Lessons Learned – v.2.5

Given that we’ve been on the road (more or less) for about two and a half months, I figured it was time for another installment of Lessons Learned.  As we’ve made our way through the demise of our not-so-trusty traveling companion and regrouped to travel in a more slimmed-down fashion, here are some of my recent thoughts.

  1. The types of dining or fast food establishments in a town (if any) can be a pretty good barometer for the economic health of the area.  A Chipotle?  The area must be pretty well-to-do.  The nicest (or only) fast food is a Hardees or a Subway?  It’s either a really small town, or at least several rungs below the Chipotle towns in economic status.
  2. Things don’t go according to plan.  This is such an important lesson that I’ve been learning most of my life.  Embracing it allows me to let go and move on much more quickly.
  3. Flexibility and patience are key to minimizing stress.  This is one of THE most important lessons I’ve learned in the past five years.  While this isn’t something new to me, I’ve intentionally focused on practicing flexibility and patience in the presence of adversity, small and large, during this trip.  This has made a remarkable difference in my stress level.
  4. The only way to get over irrational fears is to face them head on.  When I was a child, I had a fear of dogs.  Thankfully, I’ve gotten over that, but I’ve moved on to bigger and badder fears – airplanes and bears.  Kinda stinks for someone who likes to travel.  Having the van to sleep in on nights and in places that I was a bit more scared of bears served as a warm and cozy security blanket.  As we traveled, I found myself thinking about bears less and less as we were out and about on trails, cooking dinner, and sleeping at night.  It’s much easier to think about bears constantly during weekend outings than it is to think about it day in and day out when I’m living in the great outdoors on a semi-permanent basis.  Now that I don’t have the van as a back-up sleeping destination, I’m forced to reckon with the fact that if we want to travel, I need to sleep in bear country.  And it’s been going remarkably well, helped in large part by several months of facing it every day with a back-up plan.  Will I have the same reaction in grizzly country?  No, I know I won’t.  But that’s a much smaller part of our journey.  I am so relieved to be making progress towards putting bears (or at least black bears) in the same category as woof-woofers, using Van terminology.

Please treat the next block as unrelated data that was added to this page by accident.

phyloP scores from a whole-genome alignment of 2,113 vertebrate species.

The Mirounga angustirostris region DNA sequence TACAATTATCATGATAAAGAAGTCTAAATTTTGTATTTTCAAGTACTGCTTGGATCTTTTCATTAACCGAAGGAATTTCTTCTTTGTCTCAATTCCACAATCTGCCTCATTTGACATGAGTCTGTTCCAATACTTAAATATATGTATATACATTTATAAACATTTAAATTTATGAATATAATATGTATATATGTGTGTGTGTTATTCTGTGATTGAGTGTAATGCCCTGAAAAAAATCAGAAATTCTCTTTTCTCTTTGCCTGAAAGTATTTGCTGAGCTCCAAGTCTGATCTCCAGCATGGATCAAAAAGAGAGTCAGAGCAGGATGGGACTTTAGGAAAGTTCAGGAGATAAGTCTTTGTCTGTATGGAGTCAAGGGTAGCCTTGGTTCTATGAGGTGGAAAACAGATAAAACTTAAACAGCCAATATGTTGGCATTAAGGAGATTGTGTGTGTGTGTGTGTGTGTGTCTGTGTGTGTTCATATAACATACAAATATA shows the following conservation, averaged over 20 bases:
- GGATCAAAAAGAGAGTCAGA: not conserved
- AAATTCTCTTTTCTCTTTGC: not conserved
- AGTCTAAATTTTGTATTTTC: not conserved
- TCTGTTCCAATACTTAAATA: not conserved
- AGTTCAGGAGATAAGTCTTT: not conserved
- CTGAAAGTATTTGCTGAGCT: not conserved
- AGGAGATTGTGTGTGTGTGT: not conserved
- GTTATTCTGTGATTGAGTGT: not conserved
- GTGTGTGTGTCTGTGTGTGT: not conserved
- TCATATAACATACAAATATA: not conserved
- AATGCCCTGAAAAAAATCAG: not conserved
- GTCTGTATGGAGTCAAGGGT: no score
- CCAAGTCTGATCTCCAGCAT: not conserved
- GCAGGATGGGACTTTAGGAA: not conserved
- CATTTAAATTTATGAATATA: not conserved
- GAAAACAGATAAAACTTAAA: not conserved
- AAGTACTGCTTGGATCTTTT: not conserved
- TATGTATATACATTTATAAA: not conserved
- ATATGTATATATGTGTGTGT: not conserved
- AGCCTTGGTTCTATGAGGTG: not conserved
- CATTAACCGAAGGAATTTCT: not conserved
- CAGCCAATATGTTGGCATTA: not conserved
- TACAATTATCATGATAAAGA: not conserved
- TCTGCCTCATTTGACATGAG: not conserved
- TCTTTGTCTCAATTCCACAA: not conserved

5. I belong amongst trees and mountains.  And no, I’m not snobby like some Coloradans I know (wink, wink) – the Rockies are not the only topological bumps I’d call mountains.
  6. Lavender Kombucha (my favorite drink of the past few months) is a great conversation starter from Kentucky to Arkansas to Colorado.  It’s a bit pricey compared to our usual drink of water from public spigots, so I don’t splurge often.  But, I don’t think that I’ve made the splurge on this trip without an interesting and fun conversation to go along with the drink.
  7. As much as we like to joke about it, my father really is the most interesting man in the world.  He’s been to so many of the places we’re exploring and always has an interesting story about his time there.  I’ve heard fun and crazy stories about my father my whole life – each one of which would be the most interesting thing to happen to someone else – and yet these are all new stories.  I think I ought to write a book.
  8. Even with three people living full-time in a car, we still have plenty of room to bring wants.  The continuous downsizing of our possessions has been a great lesson in need vs. want.  We’re still taking plenty of wants with us – needs for three people do not fill up an entire car.
  9. The best destinations usually cost the least, if anything at all.  We are not traveling to see all the major tourist destinations.  We’re traveling to get to know pockets of this country in a way we cannot without going there and engaging with the land and its people.  Yes, we’ll be hitting some of the major National Parks with our annual pass, but other than the $80 we spend annually on this pass, most of the places we’re visiting don’t cost anything.  There have been some notable exceptions (The Shaker Village at Pleasant Hill and the Museum of Appalachia being two destinations very worth their admission fees), but we are generally very hesitant to spend money to have an experience on this trip.  Because of the thought we’ve put into paying for “attractions”, the few places we’ve paid to visit have been fantastic experiences.  If we were on vacation somewhere  for a week, I’d probably be more free with my wallet.  But, given that we’re traveling for so long, it helps us in numerous ways to keep that wallet closed more than we open it.  Besides the saving money part, it also encourages us to see some lesser visited places that may be free or to explore towns and the natural environs of the citizens instead of the touristy parts of towns.  There is a lot of fun to be had at libraries and laundromats, town squares and supermarkets.  Writing that last sentence made my realize that this trip has basically been a tour of town square picnic lunches!